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Fine Art BA (Hons)

Why choose this course?

This course allows you to experiment and explore your creative potential, preparing you for a career in the visual arts or creative industries. Students work with a range of traditional and new technologies, developing their ideas through sculpture, painting, printmaking, installation, film / photography, performance and sound.

Kingston is ranked 9th in the UK for art (Guardian University Guide league tables 2020).

Key to the course is the professional skills modules, which will help you acquire strategic skills for planning, showing, recording and communicating your work.

You'll get to hear from visiting artists and take part in live external projects. Our industry links include the Tate, Stanley Picker Gallery, the Institute of Contemporary Arts (ICA), Drawing Room and Auto Italia.

You'll be taught by practising artists, writers and curators in purpose built workshops and you'll have the option to go on field trips and study abroad. By the time you graduate you'll have gained real-life experience and skills and completed a portfolio that will help kick-start your career.

Attendance UCAS code Year of entry
3 years full time W100 Clearing 2019
2020
Location Kingston School of Art, Knights Park

Portfolio guidance

Information required to support your application

We are looking for eager and enthusiastic students who understand why they want to study fine art and can communicate these reasons orally and through their portfolios. We also look for students who are open minded; willing to explore all aspects of fine art; and are self-motivated with the ability to work individually and within a group.

Once we have received your application, you will be notified by email where you will either be requested to bring your portfolio to an interview or you will be instructed how to upload your online portfolio.

Read the guidance for your online portfolio (PDF, 8.9kb).

Reasons to choose Kingston University

  • Kingston was ranked 9th in the UK for art (Guardian University Guide league tables 2020).
  • This course received more than 92 per cent overall student satisfaction (National Student Survey 2018). 
  • Professional Skills modules will develop and hone practical, cognitive, subject specific and transferable skills. You'll graduate with real-life experience, skills, and a portfolio that will help kick-start your career.

What you will study

This course provides an integrated approach to fine art practice: you'll have the opportunity to study painting, sculpture, printmaking, lens-based media, performance and site specific activity and new technologies, either in single, unchanging disciplines throughout three years or in combinations.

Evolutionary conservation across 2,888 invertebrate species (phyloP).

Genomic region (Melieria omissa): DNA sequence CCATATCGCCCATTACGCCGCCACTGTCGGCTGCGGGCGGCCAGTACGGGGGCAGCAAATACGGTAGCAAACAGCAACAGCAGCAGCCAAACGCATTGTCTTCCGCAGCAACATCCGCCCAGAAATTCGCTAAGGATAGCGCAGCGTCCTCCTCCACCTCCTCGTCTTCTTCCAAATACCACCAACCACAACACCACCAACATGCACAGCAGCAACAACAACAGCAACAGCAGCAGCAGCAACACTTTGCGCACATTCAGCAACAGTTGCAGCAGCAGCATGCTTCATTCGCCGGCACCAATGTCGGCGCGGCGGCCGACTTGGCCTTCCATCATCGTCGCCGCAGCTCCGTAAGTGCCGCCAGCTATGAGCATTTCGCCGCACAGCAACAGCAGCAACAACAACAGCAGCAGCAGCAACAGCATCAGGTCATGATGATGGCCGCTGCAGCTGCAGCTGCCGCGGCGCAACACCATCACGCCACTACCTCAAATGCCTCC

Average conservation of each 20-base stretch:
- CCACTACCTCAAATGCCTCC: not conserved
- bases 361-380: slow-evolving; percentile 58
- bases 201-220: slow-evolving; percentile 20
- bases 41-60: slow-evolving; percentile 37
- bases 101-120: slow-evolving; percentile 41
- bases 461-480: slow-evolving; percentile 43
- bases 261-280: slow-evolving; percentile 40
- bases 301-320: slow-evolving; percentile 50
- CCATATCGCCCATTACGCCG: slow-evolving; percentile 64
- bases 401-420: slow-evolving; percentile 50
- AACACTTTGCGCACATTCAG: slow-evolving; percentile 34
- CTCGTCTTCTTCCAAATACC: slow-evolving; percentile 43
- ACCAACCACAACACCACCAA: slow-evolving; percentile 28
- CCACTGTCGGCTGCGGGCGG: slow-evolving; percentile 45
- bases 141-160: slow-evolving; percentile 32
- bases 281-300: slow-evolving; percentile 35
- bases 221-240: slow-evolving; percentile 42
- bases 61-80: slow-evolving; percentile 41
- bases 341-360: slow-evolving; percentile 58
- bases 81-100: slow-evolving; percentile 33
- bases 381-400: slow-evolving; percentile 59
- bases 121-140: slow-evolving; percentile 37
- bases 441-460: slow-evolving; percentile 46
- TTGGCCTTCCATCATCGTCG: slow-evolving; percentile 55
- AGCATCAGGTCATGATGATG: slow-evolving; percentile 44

Modules

Modules focus on making, exhibiting and contextualising art. You'll be introduced to the importance of understanding the value of professionally sharing your practice though exhibiting work and organising exhibitions within the University and at external venues in Kingston and Central London.

Year 1

Year 2

Year 3

Year 1 encourages an exploratory approach to fine art. Subject workshops, talks and critiques introduce a wide range of media, technologies and disciplines. You'll undertake independent studio practice, test your ideas, your use of media and collaborate with your peers. Critical and Historical Studies modules will explore the relationship of written and spoken communications to media and materials.

Core modules

Introducing Studio Practice

60 credits

This module is designed to promote effective use of the studio to stimulate the establishment of a Fine Art practice and to introduce a broad subject context alongside that delivered through Critical Historical Studies.

Through independent, peer and group learning, you will be encouraged to identify and develop new practical / thinking skills and interests and to nurture existing ones.

With consideration to established methods, you will be asked to consider new and alternative modes of practice in and beyond the studio and to begin to invest in collaborative approaches to making and reviewing yout work. You are invited to be curious and reflective in your approach to materials, processes and ideas as well as to establish strategies for self-management and enrichment.

Professional Skills I

30 credits